Pay attention to what Jesus says they and we will be judged for? He brings us to one sole point of eternal judgment.  He says, “For judgment I am come into this world.” Do you know what Jesus tells us is the only reason we won’t go to heaven, the only reason we aren’t forgiven? Just like the Pharisees we would reject and walk away from Jesus and that rejection is the only reason heaven and forgiveness is denied me.

Transition: The story of course doesn’t end with Jesus calling, it doesn’t end with the man hearing the call of Christ for there is one very important action that must still take place. We see it in verse 5.

Cured By Christ – Mark 3:5

5 And when he had looked round about on them with anger, being grieved for the hardness of their hearts, he saith unto the man, Stretch forth thine hand. And he stretched it out: and his hand was restored whole as the other.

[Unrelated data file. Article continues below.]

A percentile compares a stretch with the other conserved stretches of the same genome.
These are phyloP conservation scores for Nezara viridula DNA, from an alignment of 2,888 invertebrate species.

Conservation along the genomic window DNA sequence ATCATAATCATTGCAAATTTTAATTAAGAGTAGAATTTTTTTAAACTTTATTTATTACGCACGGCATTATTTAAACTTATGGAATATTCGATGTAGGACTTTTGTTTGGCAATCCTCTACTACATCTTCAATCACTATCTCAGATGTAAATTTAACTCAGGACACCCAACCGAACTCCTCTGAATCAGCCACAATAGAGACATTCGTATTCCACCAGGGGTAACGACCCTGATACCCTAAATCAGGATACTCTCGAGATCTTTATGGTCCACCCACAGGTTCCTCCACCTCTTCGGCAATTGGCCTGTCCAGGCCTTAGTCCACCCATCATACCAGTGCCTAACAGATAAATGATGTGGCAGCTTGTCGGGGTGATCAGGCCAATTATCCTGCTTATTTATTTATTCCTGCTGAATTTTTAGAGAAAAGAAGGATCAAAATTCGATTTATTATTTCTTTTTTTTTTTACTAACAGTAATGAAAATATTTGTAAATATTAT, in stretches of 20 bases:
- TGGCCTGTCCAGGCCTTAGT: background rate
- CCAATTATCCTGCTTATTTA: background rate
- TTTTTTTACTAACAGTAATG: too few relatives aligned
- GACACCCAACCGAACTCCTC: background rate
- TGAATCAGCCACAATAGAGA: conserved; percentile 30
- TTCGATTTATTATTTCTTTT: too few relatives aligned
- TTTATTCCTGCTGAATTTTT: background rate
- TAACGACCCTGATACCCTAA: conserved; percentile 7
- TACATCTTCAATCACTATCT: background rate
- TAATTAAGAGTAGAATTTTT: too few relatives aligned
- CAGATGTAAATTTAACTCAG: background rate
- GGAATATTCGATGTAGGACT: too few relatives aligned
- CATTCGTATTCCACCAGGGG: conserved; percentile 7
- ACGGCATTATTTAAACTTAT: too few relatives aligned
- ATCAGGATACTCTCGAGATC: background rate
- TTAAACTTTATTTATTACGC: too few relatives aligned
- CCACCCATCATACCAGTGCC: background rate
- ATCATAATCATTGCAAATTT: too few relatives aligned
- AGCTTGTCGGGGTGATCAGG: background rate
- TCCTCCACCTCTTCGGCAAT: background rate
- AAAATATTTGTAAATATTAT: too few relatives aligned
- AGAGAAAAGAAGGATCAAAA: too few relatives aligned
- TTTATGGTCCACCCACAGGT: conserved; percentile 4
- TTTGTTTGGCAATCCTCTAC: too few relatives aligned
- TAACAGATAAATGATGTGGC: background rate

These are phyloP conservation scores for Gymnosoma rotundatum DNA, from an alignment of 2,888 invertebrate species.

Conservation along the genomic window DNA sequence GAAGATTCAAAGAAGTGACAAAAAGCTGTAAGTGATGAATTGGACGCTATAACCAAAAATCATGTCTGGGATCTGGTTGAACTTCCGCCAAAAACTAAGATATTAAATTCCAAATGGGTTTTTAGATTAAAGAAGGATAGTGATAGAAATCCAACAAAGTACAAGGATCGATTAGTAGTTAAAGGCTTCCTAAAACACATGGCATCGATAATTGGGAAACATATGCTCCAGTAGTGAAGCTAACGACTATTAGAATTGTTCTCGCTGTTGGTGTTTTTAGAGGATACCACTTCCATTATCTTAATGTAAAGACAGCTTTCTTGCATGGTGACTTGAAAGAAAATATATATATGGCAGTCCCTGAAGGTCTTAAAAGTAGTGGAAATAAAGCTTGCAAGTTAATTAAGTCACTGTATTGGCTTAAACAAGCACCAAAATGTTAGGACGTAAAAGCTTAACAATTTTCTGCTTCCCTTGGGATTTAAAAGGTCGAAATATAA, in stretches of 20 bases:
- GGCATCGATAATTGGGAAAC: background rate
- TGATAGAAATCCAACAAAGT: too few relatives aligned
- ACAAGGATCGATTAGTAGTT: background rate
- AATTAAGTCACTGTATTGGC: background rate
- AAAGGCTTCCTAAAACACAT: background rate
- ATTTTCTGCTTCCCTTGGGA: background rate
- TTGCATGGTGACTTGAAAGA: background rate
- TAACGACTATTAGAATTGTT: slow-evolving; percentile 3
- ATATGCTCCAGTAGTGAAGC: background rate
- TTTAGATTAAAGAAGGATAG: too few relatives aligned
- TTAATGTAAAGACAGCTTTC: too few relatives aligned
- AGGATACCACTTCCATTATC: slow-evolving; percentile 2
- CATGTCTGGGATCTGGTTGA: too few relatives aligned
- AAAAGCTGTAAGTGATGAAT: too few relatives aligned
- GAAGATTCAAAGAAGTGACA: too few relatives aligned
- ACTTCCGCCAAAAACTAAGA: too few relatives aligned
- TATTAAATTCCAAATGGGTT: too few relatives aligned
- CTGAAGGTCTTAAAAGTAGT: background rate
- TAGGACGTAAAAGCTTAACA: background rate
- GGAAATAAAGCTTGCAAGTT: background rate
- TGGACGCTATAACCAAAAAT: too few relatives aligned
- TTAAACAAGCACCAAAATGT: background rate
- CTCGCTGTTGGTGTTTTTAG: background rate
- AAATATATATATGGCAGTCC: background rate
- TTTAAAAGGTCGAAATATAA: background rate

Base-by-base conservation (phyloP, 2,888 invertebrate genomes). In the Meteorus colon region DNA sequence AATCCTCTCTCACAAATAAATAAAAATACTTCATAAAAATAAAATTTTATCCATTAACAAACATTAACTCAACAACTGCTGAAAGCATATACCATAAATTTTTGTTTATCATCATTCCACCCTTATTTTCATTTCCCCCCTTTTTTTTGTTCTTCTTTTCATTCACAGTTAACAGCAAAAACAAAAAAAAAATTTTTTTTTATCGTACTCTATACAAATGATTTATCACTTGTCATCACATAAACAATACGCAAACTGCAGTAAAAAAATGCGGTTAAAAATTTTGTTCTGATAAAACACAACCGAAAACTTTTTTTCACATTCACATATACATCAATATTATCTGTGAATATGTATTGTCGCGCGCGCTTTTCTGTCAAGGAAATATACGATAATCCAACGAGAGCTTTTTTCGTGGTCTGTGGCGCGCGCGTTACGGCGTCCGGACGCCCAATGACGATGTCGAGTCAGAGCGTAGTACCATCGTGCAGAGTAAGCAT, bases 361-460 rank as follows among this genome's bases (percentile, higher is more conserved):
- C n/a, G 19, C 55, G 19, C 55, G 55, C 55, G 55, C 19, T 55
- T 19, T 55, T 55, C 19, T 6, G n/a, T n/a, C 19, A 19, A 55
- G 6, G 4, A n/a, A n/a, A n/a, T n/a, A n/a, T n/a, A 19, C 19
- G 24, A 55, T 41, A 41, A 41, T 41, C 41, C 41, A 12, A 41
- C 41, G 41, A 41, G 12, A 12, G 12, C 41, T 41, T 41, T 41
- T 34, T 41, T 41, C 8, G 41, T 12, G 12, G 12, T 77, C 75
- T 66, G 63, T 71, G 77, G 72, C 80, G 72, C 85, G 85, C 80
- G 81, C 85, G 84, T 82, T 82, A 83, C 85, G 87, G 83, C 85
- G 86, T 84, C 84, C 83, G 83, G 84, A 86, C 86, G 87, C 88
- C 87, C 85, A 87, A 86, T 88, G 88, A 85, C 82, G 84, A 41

Restoration or Rebellion

Once again we see the character of Jesus as he responds to the those around him. The Bible says, he looked round at them with anger, grieved for their hard hearts.

If anyone ever tries to tell you that Jesus wouldn’t get angry at sin or confront a willful, rebellious sinner to their face then you tell them about this story. He looked around at every single Pharisee, daring him to do what they said he couldn’t do and Mark records there was anger written on his face. They all could sin that Jesus was not going to overlook sin just so people could say how nice he was or that He never offended anyone.

Ye he looks in anger at those whose hearts were hardened in sin against him but he also looked in power, love and forgiveness to the one who stepped forward when He called.